The trouble with attempting to have your cake and eating it is that the crumbs make a terrible mess. So it is with Sinn Féin. Endorsing policing at a regional level, but still playing to community reservations about how reformed the police actually are, ends up with no one being particularly happy.
Policing and justice are things that ideally one shouldn’t attempt to equivocate about. Just as you can’t be half pregnant you can’t support the police in theory, turn a blind eye to the existence of the IRA Army Council, and express reservations about aspects of policing on the ground.
By doing so Sinn Féin has caused itself two problems. Unionist politicians have found their stance to be reason enough (rightly or wrongly) to block the devolution of policing and justice. Sinn Fein have rattled the cage over this but short of bringing down the institutions there is very little they can do about it.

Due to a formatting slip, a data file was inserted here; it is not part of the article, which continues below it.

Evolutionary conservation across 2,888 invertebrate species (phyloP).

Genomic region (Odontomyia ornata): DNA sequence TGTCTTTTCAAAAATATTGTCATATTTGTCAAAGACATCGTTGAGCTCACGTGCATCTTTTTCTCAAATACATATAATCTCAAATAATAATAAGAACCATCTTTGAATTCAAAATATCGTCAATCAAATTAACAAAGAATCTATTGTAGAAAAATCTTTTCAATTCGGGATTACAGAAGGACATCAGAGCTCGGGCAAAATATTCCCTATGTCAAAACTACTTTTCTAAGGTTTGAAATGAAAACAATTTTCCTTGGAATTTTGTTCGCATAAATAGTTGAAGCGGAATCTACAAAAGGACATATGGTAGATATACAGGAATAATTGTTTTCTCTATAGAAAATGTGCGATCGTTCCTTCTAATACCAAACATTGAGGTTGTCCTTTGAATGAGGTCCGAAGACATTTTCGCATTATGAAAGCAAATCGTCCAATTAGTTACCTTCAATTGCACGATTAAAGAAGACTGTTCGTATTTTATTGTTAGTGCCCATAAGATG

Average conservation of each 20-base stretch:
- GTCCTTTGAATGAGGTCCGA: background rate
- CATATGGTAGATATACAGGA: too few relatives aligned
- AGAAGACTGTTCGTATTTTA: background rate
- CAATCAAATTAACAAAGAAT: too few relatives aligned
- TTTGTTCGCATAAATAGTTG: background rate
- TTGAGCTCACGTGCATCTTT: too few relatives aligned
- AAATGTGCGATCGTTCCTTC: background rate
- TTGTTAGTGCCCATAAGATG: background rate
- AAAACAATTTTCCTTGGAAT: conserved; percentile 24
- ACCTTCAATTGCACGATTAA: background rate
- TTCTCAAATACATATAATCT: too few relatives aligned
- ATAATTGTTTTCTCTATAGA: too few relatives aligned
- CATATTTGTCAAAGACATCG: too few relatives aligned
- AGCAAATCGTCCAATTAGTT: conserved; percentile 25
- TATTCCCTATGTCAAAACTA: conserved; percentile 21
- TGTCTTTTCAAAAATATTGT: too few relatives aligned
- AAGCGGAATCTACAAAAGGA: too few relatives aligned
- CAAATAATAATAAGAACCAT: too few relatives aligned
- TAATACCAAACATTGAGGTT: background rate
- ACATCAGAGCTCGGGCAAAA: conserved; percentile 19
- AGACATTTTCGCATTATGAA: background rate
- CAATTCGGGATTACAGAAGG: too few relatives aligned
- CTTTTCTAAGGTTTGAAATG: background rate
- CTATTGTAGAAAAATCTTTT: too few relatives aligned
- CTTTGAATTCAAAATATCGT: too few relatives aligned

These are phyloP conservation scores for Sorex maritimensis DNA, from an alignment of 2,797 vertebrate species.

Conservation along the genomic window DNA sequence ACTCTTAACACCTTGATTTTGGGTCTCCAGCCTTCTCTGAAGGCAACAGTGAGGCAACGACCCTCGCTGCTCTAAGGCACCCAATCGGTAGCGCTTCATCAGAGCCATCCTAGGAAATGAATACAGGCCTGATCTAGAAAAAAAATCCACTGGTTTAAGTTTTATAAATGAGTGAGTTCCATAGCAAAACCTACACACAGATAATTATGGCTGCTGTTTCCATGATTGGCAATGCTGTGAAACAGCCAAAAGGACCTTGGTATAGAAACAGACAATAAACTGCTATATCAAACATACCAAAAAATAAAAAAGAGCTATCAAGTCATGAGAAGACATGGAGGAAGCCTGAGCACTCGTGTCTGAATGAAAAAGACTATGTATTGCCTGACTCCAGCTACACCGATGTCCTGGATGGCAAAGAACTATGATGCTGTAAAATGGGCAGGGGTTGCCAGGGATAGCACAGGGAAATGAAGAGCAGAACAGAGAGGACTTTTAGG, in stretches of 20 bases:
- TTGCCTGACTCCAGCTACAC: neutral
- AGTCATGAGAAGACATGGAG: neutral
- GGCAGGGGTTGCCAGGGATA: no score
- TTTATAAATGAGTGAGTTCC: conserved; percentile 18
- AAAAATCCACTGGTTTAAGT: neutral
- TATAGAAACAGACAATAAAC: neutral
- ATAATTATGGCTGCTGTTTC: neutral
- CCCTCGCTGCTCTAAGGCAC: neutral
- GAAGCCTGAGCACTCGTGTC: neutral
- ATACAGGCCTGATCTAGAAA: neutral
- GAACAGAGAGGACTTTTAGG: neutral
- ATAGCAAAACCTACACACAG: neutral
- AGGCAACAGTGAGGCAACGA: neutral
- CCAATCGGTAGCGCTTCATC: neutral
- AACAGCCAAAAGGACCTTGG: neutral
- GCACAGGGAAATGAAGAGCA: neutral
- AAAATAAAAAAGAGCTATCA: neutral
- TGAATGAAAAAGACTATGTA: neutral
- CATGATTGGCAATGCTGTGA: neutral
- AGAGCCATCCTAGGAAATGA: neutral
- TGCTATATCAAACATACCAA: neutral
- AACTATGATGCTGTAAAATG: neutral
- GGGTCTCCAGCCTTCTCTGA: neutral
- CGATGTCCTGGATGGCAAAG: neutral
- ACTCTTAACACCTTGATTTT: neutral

The bigger problem presented by their ambiguous stance is the growth of disquiet amongst the nationalist electorate about perceived ‘lawlessness’ in certain areas of Northern Ireland.
No one under estimates the difficulty for Sinn Féin, given its history, in giving its full stamp of approval to policing in NI but the public expressions of support that leading members of the party have given have not yet been enough to persuade – an understandably sceptical population – to fully engage with the PSNI to combat crime in West Belfast and South Armagh.
Perhaps only time will change things because short of Gerry Adams physically accompanying the PSNI on patrol it is difficult to see what else Sinn Féin can do to convince nationalist residents in places like West Belfast to help the police.
Likewise perhaps only time (and the ‘disbandment’ of the Army Council?) will convince unionists to agree to the devolution of policing and justice. Indeed we may have to wait until a new raft of post Troubles politicians come forward in Sinn Féin and the DUP for this to happen successfully.